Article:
You can get yourself down and get crabby at your church if you don't have a rough idea of what a good turnout should look like in your church with all the givens (age and stage of congregation, degree of 'alignment with the vision', amount of advertising and adviting). Here's the Xrds breakdown, with a church partnership of around 70 people:

  • Scary things (like doorknocking): If you get one person who isn't paid by the church to be there, you have a good turnout.
  • Small things (like our gift collectives, an MTS conference or something): If you get 10% there (=7 people), you have a good turnout.
  • Big things (like annual church conference or a whole-church community event): If you get 50% there (= 30 people) you have a good turnout.
I always count staff in my headcounts. I think it's a good principle, to realise we are not just there to run things, but to participate. I also "almost-count" people who take the effort to give apologies. It means that they wanted to come and are with us in spirit.

Paul's Tentmaking Policy and Today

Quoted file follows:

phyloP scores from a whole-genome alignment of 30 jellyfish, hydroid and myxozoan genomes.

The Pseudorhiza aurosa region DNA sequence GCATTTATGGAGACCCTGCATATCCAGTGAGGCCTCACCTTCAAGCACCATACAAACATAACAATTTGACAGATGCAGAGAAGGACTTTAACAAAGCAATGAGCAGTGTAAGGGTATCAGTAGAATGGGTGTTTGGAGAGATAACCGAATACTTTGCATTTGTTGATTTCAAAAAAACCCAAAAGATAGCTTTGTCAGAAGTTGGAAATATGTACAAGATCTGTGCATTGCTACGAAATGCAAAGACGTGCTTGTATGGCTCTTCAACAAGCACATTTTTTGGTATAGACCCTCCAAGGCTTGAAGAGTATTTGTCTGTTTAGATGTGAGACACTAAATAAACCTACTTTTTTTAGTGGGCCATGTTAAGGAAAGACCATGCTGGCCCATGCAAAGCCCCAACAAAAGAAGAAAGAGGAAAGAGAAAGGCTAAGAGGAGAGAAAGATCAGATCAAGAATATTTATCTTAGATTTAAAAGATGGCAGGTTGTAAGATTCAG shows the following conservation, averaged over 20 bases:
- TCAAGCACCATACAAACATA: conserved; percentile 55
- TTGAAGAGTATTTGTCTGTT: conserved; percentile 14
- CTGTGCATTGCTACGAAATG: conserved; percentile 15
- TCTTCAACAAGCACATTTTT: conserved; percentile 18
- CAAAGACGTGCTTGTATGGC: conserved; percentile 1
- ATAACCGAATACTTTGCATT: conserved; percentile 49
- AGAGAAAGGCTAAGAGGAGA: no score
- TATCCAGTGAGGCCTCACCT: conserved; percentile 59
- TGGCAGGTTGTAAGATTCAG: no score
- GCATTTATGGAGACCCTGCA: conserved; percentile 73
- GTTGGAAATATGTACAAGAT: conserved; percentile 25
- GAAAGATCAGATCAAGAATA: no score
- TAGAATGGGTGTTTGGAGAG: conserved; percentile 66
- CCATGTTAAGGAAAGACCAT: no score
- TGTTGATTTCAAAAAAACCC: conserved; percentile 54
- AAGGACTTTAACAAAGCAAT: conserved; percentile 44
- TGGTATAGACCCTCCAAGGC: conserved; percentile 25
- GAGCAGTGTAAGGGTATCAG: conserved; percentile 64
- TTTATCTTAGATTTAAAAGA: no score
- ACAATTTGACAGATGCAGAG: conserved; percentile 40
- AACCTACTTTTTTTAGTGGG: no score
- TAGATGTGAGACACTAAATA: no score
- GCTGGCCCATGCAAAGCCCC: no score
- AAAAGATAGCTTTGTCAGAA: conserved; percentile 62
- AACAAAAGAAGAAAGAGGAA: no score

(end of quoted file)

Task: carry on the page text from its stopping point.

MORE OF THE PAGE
Paul chose not to use his right to payment for gospel preaching. Sometimes he says this is in order to combat the problem of idleness (1Thessalonians 2). But in Corinth, he says it was to distance himself from other teachers who gained cudos through receiving payment (2Cor 10-13).

I can think of one example of where we might, in Australia, also choose to refuse our rights for the sake of the reputation of the gospel. One day I will give my Board of Management a headache by asking them to implement this:

Refusing lawful tax-breaks and fringe benefits for the sake of the gospel.

Many non-Christians see big churches apparently abusing the tax-breaks that religious organisations get and are scandalised. It would be very wise for churches to deliberately choose not to use our rights in this area.